# Available energy (particle collision)

For a discussion about the meaning of the term in classical thermodynamics, see Exergy.

In particle physics, the available energy is the energy in a particle collision available to produce new matter from the kinetic energy of the colliding particles. Since the conservation of momentum must be held, a system of two particles with a net momentum may not convert all their kinetic energy into mass - and thus the available energy is always less than or equal to the kinetic energy of the colliding particles. The available energy for a system of one stationary particle and one moving particle is defined as:

$E_a = \sqrt{2 E_t E_k + (m_t c^2)^2 + (m_k c^2)^2}$

where

$E_t$ is the total energy of the target particle,
$E_k$ is the total energy of the moving particle,
$m_t$ is the mass of the stationary target particle,
$m_k$ is the mass of the moving particle, and
$c$ is the speed of light.

## Derivation

Suppose the following:

$E_a = E_k + E_t$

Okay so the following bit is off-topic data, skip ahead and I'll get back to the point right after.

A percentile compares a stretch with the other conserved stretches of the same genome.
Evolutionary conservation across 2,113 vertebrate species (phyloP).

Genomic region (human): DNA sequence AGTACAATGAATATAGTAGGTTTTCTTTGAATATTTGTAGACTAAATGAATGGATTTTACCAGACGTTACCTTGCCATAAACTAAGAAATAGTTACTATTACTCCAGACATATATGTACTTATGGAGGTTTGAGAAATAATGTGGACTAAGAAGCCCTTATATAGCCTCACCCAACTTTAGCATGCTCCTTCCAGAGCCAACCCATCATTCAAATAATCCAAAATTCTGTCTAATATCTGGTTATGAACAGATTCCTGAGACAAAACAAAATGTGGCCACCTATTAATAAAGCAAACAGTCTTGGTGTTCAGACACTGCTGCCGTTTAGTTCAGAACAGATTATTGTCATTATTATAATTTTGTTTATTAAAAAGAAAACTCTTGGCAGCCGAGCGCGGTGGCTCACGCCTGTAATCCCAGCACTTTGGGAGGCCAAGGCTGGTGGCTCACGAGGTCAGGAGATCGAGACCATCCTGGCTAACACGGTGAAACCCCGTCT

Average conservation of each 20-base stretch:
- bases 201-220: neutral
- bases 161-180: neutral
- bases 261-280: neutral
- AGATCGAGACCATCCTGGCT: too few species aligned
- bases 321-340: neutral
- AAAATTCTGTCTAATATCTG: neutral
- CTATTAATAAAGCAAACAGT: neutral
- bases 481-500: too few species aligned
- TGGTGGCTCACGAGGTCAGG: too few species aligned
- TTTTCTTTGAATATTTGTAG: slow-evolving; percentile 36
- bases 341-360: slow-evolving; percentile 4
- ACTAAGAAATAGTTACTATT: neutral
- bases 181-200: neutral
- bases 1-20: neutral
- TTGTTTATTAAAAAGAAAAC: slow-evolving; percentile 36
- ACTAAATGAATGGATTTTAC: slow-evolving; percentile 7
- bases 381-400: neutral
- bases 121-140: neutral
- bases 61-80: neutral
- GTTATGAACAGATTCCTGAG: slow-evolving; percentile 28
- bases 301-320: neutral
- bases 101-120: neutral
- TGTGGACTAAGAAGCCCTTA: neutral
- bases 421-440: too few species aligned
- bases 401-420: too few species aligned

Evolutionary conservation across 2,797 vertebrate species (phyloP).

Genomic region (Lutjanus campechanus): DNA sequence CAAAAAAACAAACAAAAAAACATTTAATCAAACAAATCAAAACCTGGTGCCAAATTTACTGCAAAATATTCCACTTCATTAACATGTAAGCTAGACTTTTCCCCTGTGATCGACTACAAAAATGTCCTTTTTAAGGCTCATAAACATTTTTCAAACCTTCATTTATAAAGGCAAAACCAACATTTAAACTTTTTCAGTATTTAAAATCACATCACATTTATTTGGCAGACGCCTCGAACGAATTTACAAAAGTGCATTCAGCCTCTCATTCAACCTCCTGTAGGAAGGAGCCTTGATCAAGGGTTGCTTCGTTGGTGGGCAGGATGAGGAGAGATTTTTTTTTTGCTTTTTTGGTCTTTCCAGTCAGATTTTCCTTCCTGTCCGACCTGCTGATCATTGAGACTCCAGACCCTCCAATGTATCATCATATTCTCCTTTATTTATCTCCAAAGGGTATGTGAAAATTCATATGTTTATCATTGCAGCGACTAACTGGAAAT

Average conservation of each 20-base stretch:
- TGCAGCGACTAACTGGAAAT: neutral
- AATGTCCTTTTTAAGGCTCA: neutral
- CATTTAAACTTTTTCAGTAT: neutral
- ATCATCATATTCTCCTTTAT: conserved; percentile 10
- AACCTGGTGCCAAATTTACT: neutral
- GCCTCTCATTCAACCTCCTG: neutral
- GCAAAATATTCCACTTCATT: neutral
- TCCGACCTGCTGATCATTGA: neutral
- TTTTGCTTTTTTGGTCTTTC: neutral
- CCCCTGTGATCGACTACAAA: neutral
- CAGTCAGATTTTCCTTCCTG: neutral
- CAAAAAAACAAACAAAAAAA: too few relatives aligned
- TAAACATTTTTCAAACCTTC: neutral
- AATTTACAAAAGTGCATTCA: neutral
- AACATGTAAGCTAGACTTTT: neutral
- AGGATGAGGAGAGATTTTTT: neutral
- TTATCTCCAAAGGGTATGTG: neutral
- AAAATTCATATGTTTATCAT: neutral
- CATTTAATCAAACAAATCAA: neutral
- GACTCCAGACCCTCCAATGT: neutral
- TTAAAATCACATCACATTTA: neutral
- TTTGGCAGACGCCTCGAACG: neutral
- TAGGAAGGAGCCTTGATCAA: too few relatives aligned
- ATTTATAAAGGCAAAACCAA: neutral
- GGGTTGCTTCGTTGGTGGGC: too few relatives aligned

We know that since

$E = m c^2$

must hold, then

$E_k = m_k c^2$

and

$E_t = m_t c^2$

should both hold. From here, we can see that

$E_a = m_k c^2 + m_t c^2$

Squaring both sides, we get

$(E_a)^2 = (m_k c^2 + m_t c^2)^2$

Expanding, we can see that

$(E_a)^2 = ((m_k c^2)^2 + (m_t c^2)^2 + 2 (m_t c^2) (m_k c^2))$

Taking the square root of both sides,

$E_a = \sqrt{(m_k c^2)^2 + (m_t c^2)^2 + 2 (m_t c^2) (m_k c^2)}$

Evaluating the inside of the square root, we see that

$E_a = \sqrt{(m_k c^2)^2 + (m_t c^2)^2 + 2 E_k E_t}$

Which can be rearranged to form the original equation,

$E_a = \sqrt{2 E_t E_k + (m_t c^2)^2 + (m_k c^2)^2}$